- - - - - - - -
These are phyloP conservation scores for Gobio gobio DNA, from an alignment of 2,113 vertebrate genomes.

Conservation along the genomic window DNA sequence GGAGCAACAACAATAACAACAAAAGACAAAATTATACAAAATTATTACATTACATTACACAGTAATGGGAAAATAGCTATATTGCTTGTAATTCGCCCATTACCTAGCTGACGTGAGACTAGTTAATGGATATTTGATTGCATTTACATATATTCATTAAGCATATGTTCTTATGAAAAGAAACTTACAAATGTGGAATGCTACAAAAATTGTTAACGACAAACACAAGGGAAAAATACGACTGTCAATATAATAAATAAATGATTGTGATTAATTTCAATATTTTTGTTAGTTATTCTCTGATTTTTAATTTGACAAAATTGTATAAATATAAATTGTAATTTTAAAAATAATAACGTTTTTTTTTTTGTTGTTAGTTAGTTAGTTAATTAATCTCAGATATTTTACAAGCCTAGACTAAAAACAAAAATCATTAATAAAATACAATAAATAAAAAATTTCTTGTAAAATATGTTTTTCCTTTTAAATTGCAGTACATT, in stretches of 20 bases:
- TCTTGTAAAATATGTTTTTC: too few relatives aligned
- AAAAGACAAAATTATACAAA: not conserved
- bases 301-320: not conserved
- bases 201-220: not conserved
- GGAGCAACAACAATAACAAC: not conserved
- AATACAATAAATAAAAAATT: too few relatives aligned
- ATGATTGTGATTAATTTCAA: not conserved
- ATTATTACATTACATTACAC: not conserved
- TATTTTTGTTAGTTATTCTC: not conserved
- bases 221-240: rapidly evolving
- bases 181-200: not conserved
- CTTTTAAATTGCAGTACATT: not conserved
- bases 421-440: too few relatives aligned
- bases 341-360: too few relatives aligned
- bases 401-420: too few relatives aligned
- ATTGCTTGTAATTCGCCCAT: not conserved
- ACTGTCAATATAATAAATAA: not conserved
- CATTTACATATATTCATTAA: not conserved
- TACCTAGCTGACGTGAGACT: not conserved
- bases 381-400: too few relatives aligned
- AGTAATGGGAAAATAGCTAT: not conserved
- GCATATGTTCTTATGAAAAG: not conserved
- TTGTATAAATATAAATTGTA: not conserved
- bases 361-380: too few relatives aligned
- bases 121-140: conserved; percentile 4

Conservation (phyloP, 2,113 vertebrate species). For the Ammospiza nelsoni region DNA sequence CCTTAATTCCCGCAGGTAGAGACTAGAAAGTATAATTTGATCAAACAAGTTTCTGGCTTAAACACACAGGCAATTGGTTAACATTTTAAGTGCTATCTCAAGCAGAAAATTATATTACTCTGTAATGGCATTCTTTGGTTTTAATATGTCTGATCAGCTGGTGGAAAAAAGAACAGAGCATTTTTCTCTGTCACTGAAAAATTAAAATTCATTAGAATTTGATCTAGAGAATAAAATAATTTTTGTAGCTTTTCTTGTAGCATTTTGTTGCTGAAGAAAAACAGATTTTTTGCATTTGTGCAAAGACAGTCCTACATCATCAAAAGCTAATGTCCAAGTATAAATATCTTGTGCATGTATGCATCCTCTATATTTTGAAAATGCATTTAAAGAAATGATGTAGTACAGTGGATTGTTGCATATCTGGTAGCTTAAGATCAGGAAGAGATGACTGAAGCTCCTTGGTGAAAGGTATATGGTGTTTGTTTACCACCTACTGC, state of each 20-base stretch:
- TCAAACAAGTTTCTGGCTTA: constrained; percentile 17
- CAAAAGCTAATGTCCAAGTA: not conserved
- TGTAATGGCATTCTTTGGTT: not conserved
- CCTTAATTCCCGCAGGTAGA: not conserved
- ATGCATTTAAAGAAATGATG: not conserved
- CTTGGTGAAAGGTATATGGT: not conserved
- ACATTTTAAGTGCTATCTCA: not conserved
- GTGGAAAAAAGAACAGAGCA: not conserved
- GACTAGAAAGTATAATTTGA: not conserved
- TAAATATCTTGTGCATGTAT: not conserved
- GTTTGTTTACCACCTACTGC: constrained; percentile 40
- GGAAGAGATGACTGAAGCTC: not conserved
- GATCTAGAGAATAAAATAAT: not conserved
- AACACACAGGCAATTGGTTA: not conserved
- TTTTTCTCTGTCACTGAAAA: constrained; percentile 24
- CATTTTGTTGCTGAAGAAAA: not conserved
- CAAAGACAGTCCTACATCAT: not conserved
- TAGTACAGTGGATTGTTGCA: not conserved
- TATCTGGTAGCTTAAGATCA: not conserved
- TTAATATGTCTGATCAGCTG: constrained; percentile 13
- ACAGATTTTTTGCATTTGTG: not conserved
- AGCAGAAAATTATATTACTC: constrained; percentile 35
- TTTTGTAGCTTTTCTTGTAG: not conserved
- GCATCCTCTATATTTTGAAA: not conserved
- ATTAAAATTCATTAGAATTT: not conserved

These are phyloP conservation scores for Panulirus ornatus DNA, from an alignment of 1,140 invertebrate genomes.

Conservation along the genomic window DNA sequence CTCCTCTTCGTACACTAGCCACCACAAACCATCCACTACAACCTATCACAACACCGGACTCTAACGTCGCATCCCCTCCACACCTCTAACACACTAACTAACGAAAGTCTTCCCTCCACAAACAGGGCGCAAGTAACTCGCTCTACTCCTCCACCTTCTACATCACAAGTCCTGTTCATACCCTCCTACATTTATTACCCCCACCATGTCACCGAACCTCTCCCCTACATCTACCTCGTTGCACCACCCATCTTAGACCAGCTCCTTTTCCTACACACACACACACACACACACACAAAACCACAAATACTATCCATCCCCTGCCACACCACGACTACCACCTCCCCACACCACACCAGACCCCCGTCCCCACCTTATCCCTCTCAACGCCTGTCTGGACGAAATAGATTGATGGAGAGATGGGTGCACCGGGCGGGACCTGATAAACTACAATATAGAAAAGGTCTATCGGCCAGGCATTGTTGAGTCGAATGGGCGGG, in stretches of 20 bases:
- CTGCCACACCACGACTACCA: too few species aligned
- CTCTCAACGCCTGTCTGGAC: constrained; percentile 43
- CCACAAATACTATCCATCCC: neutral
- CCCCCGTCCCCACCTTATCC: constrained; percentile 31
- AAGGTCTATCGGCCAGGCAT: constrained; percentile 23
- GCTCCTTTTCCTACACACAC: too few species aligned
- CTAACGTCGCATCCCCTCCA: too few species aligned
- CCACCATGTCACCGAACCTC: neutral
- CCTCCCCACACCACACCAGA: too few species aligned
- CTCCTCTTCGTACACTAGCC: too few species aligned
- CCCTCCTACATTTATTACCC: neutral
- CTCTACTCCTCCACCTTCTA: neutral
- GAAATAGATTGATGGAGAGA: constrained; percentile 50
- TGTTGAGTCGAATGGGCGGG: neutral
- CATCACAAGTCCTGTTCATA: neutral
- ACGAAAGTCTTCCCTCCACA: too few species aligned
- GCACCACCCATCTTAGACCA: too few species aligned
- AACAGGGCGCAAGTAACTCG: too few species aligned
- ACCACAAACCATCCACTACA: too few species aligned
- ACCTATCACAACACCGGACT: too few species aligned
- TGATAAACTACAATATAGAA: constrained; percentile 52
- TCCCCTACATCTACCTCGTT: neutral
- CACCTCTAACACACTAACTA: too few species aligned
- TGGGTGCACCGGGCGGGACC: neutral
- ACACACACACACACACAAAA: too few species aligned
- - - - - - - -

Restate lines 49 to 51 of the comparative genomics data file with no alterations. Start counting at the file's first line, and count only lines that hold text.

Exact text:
- ACAGATTTTTTGCATTTGTG: not conserved
- AGCAGAAAATTATATTACTC: constrained; percentile 35
- TTTTGTAGCTTTTCTTGTAG: not conserved